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Separately, the American Civil Liberties Union notes:
The police officers on our streets and in our neighborhoods are not soldiers fighting a war. Yet many have been armed with tactics and weapons designed for battle overseas. The result: people – disproportionately those in poor communities and communities of color – have become targets for violent SWAT raids, often because the police suspect they have small amounts of drugs in their homes.
Even elements within the U.S. Department of Justice fret that sticking cops "in black battle dress uniforms" is "creating barriers between the police and the community."
Fans of big, intrusive government—at least, the non-monstrous ones—will argue that they didn't mean to do it that way. They just want to make some improvements, regulate away evils, and imprison bad huys. Just let them get it right...
But none of this is new. In 1844, Ralph Waldo Emerson cautioned:
Republics abound in young civilians, who believe that the laws make the city, that grave modifications of the policy and modes of living, and employments of the population, that commerce, education, and religion, may be voted in or out; and that any measure, though it were absurd, may be imposed on a people, if only you can get sufficient voices to make it a law. But the wise know that foolish legislation is a rope of sand, which perishes in the twisting.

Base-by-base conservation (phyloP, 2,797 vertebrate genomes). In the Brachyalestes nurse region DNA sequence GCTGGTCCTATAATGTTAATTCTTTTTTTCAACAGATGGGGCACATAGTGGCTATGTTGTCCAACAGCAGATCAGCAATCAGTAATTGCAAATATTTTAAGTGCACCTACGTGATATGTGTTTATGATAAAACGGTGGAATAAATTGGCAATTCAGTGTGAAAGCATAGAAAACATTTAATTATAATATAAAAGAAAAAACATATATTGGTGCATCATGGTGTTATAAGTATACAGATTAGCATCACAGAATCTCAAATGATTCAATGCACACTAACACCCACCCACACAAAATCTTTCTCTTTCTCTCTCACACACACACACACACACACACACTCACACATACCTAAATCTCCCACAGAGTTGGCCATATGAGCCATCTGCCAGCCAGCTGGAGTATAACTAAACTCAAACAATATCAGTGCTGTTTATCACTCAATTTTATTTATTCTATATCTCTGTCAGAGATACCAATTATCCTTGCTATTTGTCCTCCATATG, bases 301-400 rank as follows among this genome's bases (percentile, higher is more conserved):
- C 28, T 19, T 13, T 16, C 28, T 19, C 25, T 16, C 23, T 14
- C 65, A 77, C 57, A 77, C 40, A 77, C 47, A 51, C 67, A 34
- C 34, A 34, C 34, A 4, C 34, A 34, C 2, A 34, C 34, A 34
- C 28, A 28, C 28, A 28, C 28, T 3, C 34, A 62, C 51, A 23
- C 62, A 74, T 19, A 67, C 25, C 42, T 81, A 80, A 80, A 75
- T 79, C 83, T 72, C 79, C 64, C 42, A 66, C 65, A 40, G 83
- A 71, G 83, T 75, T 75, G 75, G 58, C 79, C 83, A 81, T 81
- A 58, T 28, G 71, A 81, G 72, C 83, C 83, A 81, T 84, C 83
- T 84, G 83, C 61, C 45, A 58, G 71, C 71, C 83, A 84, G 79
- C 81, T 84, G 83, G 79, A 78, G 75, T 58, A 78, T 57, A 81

Much influenced by Emerson, and anticipating Rummel by over a century, Henry David Thoreau commented, "'That government is best which governs least'...Carried out, it finally amounts to this, which also I believe, — 'That government is best which governs not at all.'"
After reviewing the evidence of what government does and the mess it leaves in the process, that's a good rejoinder to those who would expand the state into every nook and cranny of our lives, imposing more regulations than we can count, enforcing them with armies of goons, imprisoning those who resist—and, inevitably, stacking the bodies high as government accumulates and wields new power.
It's just good sense to be antigovernment, when the alternative is so unacceptable.